Friday, September 23, 2016

A Sacred Dream: The Divine Liturgy of St John Chrysostom before the Holy Sudarium of Manoppello on September 18, 2016

photo by Daniel Ibañez (CNA)

originally published on September 22, 2016 at

By Paul Badde

It was a single word that brought about the decisive split between the Eastern and Western churches which appeared in May 581, at the Council of Toledo, when the bishops of the Visigoth kingdom added the Latin word "filioque" to the – then 200 year old – Catholic creed of the Council of Nicea-Constantinople. In English, the word means: "and the Son". Ever since that day, Christians of the West pray in their creed: "We believe in the Holy Spirit, the Lord, the giver of life, who proceeds from the Father and the Son", whereas in the Eastern Churches to this day they pray: "We believe in the Holy spirit, the Lord, the giver of life, who proceeds from the Father". This addition first attained the rank of dogma under Pope Benedict VIII, and then again in 1215, by which time alienation between East and West had substantially increased.

However, it was but this single word that became both a stumbling block and a milestone in the separation process between the Eastern and Western Church. Thousands upon thousands of highly erudite words only further deepened the rift and never could heal it.

And now, on Sept 18, under the radar of all news channels, a single image brought the Eastern and Western Church together in a way that arguably has never happened before. On this Sunday, in the small town of Manoppello in the Abruzzi mountains, 70 Orthodox bishops celebrated, together with two cardinals and many Roman Catholic bishops and clergymen, the Divine Liturgy of St. John Chrysostom before the image of the "Holy Face". The holy veil had been hidden for more than 300 years in a side chapel of St Michael's Church, until, after the great earthquake of 1915, it was publicly displayed for thirst time again, in the year 1923, over the main altar of a newly constructed building, where it can be visited and adored every day.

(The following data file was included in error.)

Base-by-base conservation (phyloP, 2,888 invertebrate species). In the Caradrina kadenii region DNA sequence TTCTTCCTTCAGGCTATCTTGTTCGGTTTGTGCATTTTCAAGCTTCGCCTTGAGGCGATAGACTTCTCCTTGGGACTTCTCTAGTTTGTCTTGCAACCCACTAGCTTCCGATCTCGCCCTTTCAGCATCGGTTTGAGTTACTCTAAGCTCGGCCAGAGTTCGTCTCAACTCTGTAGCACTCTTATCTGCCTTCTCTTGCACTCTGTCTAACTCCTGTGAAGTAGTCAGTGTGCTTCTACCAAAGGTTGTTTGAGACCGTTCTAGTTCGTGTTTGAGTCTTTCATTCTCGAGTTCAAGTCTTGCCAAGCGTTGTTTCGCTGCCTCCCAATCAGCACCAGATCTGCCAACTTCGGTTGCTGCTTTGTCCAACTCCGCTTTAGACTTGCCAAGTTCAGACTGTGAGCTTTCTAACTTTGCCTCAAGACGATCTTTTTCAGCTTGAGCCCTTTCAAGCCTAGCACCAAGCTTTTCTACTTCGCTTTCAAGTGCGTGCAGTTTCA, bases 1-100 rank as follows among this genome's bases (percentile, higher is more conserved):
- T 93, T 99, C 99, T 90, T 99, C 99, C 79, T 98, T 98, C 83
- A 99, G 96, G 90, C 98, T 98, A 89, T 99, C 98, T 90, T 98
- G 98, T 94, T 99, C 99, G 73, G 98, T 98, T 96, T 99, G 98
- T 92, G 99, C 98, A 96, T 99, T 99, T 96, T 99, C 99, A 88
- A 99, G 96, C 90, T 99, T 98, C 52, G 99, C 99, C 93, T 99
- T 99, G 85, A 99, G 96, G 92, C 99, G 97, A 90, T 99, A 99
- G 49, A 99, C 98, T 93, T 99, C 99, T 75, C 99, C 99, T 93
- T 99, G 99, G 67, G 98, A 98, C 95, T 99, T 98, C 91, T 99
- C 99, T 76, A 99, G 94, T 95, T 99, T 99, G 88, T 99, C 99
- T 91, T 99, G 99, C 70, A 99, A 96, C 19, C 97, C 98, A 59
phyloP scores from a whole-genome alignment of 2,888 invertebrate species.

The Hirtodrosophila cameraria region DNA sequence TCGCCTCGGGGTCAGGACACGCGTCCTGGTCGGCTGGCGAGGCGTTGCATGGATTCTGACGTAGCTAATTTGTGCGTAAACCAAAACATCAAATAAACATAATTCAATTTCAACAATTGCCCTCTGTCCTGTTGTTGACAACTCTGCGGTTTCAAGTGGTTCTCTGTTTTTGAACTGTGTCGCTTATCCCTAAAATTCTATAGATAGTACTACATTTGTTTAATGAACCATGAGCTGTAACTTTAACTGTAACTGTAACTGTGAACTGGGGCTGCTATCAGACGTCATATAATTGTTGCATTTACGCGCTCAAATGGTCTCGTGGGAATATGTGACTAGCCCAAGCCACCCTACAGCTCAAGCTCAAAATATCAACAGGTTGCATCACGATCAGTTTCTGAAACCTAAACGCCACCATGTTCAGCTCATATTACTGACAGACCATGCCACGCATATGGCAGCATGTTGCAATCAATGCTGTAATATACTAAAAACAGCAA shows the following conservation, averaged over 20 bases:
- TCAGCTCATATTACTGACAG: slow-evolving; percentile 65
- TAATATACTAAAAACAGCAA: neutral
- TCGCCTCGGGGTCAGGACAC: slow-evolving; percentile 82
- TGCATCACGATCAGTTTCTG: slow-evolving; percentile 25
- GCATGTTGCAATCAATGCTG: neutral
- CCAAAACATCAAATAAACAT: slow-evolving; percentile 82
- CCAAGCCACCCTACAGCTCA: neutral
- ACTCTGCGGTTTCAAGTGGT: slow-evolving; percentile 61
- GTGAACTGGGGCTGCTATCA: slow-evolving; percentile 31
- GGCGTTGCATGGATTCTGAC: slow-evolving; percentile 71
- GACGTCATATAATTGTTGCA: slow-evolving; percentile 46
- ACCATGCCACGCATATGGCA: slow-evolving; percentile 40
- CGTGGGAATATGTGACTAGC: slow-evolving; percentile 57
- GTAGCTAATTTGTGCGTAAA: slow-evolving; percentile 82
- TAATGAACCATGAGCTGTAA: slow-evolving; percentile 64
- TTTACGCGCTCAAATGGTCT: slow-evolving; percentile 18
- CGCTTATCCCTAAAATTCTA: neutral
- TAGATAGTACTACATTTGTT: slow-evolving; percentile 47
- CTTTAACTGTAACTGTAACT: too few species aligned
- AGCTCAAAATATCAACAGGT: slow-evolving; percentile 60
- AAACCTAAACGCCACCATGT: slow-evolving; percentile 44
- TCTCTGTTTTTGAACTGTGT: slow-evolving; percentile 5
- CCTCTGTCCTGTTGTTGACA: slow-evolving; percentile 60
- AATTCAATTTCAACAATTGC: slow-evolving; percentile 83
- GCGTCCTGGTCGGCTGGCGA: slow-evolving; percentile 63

Now, ten years after the visit Pope Benedict XVI. on 1 September 2006, this visit of a mixed Orthodox synod, together with their Latin brothers, marked a most significant event in the process of re-discovery of this mysterious, original icon of Christ. It had long been worshiped in Constantinople as "Hagion Mandylion", and later in Rome as "Sanctissimum Sudarium", before it was also given the name of "Sancta Veronica Ierosolymitana".

Archbishop Forte, Cardinal Kurt Koch, Cardinal Leonardo Sandri (photo by Daniel Ibañez - CNA)

Now, there were metropolitans and bishops of the Ecumenical Patriarchate of Constantinople (from Finland, Estonia, Crete, Patmos, Malta, Great Britain, America, Australia, the Exarchate of the Philippines, from Europe and from Mount Athos) and patriarchs, metropolitans and archbishops of Alexandria, Antioch, Damascus, Jerusalem, the autonomous Church of Mount Sinai, and the Orthodox churches of Russia, Georgia, Serbia, Cyprus, Romania, Greece Poland, Albania, Czech Republic and Slovakia, which came before the Holy Face and celebrated the Eucharist. Only the Bulgarian Church had sent no representative. The antiphons of the wonderful liturgy were in Italian, Russian, Greek, English, Romanian and French.